Pay parity in Australia: how 141 companies are taking the lead
Updated: Aug 26, 2019
Australia has had decades to take action on closing the gender pay gap – a statistic that is calculated by the Workplace Gender Equality Agency (WGEA) using data from the Australian Bureau of Statistics (ABS). The start of a movement to end gender pay gaps in Australia date further back than the 1970s. For example, a Commission ruling in 1973 granted an equal minimum wage to all Australians, regardless of their sex, and in 1974 the ‘breadwinner’ component of a male wage was removed in recognition of the fact that more Australian women were providing for their families.
Currently, Australia’s national gender pay gap is 14.1%, a record low. It had previously hovered between 15% and 19% for the past two decades. However, there’s still a way to go before Australia achieve pay parity. According to the World Economic Forum, it will take 217 years for women to achieve equal pay at the current rate of change.
So, which companies are leading the charge? In the United States, more than 100 companies signed Barack Obama’s Equal Pay Pledge in 2015 and 2016. These companies included tech giants such as Salesforce, Adobe, Apple, Facebook and Intel.
Closer to home, the WGEA released the list of 2018/19 Employer of Choice for Gender Equality citation holders, hitting a record number of 141 organisations in Australia. The citation recognises employer best practice and commitment to gender equality in the Australian workforce. This year for the first time ever, the release included a national sporting organisation: The Australian Football League. In addition to this, a mix of male-dominated, female-dominated, mixed industries and companies big and small were represented. Companies such as L’Oreal, AMEX Australia and Johnson & Johnson were among some of the noteworthy new citations.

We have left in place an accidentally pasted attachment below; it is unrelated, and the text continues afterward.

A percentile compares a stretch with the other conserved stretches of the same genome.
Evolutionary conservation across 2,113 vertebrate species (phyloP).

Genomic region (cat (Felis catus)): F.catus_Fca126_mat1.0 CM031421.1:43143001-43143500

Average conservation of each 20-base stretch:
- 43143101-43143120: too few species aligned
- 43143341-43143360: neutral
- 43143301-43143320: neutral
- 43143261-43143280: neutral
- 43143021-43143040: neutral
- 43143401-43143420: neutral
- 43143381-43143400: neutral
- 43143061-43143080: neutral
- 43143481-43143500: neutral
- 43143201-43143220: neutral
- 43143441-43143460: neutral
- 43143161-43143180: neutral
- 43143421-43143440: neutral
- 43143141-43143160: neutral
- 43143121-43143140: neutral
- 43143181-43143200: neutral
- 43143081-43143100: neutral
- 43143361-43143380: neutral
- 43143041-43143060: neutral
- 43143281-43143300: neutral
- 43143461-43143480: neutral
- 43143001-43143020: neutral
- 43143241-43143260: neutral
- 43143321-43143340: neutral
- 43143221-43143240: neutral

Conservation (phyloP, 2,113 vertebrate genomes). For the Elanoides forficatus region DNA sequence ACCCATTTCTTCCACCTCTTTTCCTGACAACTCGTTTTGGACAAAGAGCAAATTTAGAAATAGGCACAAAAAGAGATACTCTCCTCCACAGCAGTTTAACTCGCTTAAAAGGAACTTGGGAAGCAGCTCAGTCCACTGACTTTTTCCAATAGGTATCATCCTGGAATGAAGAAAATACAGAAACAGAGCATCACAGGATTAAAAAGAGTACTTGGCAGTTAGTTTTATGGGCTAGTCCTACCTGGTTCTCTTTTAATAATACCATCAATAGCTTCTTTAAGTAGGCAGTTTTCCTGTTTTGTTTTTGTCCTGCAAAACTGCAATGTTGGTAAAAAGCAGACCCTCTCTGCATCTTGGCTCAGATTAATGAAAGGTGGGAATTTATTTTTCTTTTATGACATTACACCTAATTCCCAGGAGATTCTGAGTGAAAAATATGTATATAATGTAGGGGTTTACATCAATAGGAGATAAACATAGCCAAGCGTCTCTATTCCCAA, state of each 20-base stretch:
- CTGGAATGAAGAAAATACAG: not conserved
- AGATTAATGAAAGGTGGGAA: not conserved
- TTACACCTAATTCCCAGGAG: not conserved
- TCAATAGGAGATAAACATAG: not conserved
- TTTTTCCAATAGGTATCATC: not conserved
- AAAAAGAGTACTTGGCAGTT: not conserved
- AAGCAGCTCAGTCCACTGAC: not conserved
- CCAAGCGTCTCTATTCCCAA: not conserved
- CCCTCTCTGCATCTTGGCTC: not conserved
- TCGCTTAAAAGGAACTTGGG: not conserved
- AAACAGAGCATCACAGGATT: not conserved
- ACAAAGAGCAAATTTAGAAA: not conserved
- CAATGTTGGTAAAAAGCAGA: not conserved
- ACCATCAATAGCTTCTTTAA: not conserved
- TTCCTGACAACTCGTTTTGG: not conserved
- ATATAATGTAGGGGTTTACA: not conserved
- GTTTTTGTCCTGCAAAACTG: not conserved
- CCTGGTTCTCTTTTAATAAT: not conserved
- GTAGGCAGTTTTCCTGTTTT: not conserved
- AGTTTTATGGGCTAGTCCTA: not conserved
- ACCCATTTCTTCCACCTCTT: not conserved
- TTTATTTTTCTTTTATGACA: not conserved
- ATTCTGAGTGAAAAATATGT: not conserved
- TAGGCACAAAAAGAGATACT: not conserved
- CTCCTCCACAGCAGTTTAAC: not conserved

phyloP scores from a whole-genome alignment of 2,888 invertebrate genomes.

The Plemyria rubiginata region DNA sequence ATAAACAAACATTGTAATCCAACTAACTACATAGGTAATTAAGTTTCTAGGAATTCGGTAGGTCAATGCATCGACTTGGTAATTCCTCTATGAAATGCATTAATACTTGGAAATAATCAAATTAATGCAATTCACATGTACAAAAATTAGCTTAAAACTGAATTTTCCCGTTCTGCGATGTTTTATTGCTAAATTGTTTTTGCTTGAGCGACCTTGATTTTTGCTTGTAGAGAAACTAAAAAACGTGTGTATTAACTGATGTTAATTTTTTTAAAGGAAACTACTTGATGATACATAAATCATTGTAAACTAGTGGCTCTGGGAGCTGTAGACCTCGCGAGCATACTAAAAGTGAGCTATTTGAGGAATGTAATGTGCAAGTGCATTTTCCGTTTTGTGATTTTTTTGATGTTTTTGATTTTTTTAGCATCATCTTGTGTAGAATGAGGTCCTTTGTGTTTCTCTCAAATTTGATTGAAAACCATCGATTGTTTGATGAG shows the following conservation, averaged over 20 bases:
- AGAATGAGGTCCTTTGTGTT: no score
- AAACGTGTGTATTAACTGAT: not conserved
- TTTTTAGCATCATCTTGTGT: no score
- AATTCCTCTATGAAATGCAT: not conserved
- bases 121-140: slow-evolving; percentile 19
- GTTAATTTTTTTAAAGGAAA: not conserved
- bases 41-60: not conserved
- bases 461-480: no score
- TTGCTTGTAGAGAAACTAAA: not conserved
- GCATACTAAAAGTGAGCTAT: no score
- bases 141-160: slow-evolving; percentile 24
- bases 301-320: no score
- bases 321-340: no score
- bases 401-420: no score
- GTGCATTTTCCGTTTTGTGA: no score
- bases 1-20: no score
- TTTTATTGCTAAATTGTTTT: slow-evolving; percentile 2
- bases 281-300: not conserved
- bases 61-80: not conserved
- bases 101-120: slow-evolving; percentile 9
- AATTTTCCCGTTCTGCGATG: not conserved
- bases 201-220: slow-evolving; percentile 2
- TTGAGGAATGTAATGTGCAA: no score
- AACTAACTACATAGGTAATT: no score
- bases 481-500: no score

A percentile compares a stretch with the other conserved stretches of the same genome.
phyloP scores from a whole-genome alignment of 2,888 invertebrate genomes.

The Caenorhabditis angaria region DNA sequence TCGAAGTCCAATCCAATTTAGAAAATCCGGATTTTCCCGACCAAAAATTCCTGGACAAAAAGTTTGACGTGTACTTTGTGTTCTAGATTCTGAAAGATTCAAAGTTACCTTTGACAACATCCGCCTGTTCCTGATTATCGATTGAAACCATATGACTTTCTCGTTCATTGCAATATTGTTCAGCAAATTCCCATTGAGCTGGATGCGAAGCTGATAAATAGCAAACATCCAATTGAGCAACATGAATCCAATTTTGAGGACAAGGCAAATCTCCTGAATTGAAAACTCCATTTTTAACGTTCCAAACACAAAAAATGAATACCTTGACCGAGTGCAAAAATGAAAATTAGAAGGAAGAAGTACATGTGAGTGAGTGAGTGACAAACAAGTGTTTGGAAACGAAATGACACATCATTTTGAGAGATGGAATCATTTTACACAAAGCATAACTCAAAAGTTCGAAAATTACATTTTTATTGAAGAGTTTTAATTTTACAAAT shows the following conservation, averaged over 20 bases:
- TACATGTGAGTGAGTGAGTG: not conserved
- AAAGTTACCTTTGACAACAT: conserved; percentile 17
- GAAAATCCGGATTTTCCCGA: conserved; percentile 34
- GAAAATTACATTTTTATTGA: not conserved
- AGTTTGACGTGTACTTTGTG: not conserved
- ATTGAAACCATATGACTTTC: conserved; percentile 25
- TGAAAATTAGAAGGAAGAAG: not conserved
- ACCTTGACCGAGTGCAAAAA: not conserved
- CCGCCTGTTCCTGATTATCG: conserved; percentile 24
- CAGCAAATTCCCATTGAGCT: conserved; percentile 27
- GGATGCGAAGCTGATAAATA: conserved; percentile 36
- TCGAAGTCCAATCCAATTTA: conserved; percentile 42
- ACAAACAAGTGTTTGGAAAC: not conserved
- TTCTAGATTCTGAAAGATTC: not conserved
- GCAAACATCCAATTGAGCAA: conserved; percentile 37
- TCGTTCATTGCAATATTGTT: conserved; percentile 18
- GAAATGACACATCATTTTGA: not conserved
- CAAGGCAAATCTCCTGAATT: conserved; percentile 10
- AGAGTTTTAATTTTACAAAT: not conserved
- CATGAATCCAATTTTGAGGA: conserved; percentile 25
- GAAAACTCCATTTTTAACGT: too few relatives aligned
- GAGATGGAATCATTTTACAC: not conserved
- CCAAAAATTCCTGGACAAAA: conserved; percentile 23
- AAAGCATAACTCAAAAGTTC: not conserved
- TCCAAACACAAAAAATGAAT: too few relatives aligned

“WGEA Director Libby Lyons said that the growth in the recipients showed increasing recognition by Australian employers that gender equality is not just good for business but gives organisations a competitive advantage.”
Recipients this year have lead the way, implementing some of the following into their culture:
Flexible work across the organisationPrograms to support women into leadershipTailored parental leave policies to support both men and womenInitiatives to encourage women to return to work after a breakSupporting men’s caring responsibilitiesSetting targets to achieve gender-equal graduate recruitment intakesRobust analysis and correction of gender pay gaps
What does the gender pay gap mean for women?
Despite decades of government policy, women earn 15.3% less than men, with discrimination, childcare and industrial segregation driving the disparity.
Lower lifetime earnings means less independence, less security and less power for women. For the economy it means lost human capital potential and investment, which can impair economic growth, and increase the burden on current and future governments as diminished earnings mean more reliance on welfare.
Lower lifetime earnings are reflected in the balance of women’s superannuation accounts, which are lower than men’s at every stage of their working lives.
WGEA Director Libby Lyons says “More organisations are introducing strategies and policies to ensure women and men are equally valued and rewarded in their workplaces. Gender equality has become an important focus for Australian employers.
However, we also know that policies and strategies cannot just live on paper. They have to be implemented. Targets need to be set, outcomes monitored and managers, executives and boards made accountable for the results.”